According to the Associated Press , Chicago public school students are headed back to the classroom Wednesday as the Chicago Teachers Union (CTU) voted to end its seven-day strike. The decision was made Tuesday night as union delegates voted to cease the walkout as they discussed the tentative agreement proposed by the school board. Approximately 350,000 elementary, middle, and high school students were displaced by the strike, which left parents to search for alternative accommodations.
Here are some facts and details about the end of the strike, what decisions still remain in the agreement between the teachers union and the school board, and comments from both sides:
* Despite suspending the strike, more than 26,000 teachers and other members still have to vote to ratify the contract.
* NBC Chicago reported that Mayor Rahm Emanuel spoke about the end of the walkout to the public at Frederic Chopin Elementary School on Wednesday. He said, "This is an exciting day. It is a better value for taxpayers -- paying less, getting more."
* Earlier this week, the mayor called upon the school board to file a lawsuit against the union in order to get teachers and students back in school. He also emphasized that the contract presented to the union was an "honest compromise."
* Speaking on the decision that took place Tuesday night, CTU President Karen Lewis commented, "We said that we couldn't solve all the problems of the world with one contract and that it was time to suspend the strike," noted the Chicago Tribune .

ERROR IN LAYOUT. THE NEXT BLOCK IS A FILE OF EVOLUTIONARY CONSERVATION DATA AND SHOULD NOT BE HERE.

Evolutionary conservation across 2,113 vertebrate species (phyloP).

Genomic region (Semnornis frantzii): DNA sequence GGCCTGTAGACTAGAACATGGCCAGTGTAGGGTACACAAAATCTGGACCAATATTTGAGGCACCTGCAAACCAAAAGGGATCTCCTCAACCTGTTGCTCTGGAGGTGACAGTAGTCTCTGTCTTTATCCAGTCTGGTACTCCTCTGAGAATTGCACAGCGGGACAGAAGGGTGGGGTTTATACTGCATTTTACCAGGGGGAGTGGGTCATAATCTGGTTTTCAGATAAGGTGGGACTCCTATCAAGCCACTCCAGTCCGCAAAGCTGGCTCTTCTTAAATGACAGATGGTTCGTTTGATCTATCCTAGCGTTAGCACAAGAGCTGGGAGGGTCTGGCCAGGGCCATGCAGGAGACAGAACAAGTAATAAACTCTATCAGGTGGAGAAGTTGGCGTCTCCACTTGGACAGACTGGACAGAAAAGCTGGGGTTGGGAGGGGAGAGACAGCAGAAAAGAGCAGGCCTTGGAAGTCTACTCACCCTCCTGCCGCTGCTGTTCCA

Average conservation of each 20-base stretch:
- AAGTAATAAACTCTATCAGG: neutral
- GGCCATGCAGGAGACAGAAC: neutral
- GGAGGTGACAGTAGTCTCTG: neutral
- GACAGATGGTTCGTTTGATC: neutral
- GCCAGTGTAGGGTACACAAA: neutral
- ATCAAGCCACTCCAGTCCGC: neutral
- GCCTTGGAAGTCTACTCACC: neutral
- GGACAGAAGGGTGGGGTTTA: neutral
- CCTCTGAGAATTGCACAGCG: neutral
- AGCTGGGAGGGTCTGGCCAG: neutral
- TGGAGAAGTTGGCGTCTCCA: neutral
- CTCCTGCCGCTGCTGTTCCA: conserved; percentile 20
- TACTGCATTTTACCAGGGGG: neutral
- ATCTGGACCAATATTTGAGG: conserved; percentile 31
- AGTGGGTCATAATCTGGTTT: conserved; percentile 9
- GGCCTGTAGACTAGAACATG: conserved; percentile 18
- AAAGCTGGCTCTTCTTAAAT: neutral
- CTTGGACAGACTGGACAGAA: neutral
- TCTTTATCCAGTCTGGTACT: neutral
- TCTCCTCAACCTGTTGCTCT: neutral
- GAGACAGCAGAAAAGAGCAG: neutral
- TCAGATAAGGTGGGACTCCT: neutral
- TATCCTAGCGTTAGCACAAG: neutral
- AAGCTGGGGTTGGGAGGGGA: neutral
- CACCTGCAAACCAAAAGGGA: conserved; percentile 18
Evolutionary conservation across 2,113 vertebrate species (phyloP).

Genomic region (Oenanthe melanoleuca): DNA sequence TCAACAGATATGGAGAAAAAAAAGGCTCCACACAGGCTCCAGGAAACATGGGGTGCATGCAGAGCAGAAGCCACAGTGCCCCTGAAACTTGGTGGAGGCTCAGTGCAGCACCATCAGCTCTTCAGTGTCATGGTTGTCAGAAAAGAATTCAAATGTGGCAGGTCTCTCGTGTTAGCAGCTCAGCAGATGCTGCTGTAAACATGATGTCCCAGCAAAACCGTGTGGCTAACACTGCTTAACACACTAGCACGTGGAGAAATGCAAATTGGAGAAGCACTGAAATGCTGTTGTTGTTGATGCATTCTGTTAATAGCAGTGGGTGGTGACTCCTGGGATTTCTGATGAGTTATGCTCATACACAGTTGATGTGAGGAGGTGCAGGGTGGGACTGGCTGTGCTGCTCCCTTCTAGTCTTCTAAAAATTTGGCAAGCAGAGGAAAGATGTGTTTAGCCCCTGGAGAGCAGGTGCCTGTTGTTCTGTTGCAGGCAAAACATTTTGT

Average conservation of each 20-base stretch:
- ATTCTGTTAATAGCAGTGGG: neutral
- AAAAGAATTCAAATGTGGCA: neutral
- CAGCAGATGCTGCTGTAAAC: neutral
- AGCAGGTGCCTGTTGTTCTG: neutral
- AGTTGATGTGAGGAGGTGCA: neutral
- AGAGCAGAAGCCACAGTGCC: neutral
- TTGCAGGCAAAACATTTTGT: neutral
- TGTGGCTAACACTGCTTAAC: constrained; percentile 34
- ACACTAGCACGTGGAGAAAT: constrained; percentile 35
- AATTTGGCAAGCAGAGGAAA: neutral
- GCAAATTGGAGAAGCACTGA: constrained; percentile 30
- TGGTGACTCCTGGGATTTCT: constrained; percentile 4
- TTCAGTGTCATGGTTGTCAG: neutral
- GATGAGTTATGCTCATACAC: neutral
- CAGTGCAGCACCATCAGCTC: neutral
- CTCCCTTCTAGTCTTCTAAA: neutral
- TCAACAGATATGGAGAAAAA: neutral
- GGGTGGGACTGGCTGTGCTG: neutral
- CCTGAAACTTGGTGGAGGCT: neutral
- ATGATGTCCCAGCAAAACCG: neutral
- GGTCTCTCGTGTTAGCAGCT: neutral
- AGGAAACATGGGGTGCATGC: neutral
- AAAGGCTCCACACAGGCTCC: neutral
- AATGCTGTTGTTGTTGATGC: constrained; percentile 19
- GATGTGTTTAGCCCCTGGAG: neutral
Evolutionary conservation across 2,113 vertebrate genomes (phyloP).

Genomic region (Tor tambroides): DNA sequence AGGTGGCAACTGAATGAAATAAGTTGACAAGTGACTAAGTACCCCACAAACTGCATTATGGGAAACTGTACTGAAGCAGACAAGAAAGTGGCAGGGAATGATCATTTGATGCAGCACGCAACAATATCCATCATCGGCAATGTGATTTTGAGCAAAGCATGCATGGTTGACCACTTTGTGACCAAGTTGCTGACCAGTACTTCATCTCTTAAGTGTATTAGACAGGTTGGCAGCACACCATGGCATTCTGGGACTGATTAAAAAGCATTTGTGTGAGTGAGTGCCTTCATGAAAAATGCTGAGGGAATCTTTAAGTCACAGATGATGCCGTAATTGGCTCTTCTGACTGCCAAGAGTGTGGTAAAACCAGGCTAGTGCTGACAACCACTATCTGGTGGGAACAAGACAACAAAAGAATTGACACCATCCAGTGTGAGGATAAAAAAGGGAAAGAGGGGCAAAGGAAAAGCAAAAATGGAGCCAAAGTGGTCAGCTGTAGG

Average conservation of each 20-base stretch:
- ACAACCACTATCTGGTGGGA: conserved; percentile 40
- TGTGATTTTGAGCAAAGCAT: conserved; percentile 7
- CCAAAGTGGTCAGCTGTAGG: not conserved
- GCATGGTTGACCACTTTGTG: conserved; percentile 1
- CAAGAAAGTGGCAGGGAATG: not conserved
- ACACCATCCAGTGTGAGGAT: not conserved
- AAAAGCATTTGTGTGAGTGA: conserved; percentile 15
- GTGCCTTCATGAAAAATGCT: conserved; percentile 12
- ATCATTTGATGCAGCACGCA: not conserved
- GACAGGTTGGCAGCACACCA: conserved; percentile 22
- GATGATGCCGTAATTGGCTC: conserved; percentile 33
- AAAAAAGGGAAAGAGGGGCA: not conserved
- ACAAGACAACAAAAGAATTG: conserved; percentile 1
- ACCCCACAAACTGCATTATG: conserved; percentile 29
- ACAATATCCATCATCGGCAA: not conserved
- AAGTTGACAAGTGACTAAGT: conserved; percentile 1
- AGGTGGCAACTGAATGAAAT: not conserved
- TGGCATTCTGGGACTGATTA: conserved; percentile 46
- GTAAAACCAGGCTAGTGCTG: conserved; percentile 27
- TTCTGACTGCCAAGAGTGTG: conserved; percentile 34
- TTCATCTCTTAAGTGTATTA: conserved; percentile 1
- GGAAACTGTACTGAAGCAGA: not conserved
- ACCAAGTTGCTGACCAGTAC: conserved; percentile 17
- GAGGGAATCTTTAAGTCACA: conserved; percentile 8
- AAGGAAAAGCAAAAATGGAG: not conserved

* Lewis also stressed the importance of Mayor Emanuel sticking to his word and carrying out the contract.
* Reuters added that a court hearing is scheduled on Wednesday regarding the lawsuit filed against the union and there is uncertainty as to whether that legal action would be further pursued.
* Additionally, the union filed suit charging unfair labor practice by the Chicago Public Schools district.
* According to the New York Times , the proposed contract includes offering teachers over 17 percent in wage raises over the full four years.
* There will be a gradual phasing in of using student performance as a tool to evaluate teachers. In the third year of the contact, student performance will make up 30 percent of teacher evaluations, which keeps the district in line with state law.
* The Chicago school district still faces a $1 billion budget deficit and teachers have expressed concern over what cuts will be made in order to fund the provisions outlined in the contract. Those cuts could include closing 120 schools across the city.
Rachel Bogart provides an in-depth look at current environmental issues and local Chicago news stories. Currently pursuing her master's degree in environmental science, she applies her knowledge and passion to both topics to garner further public awareness.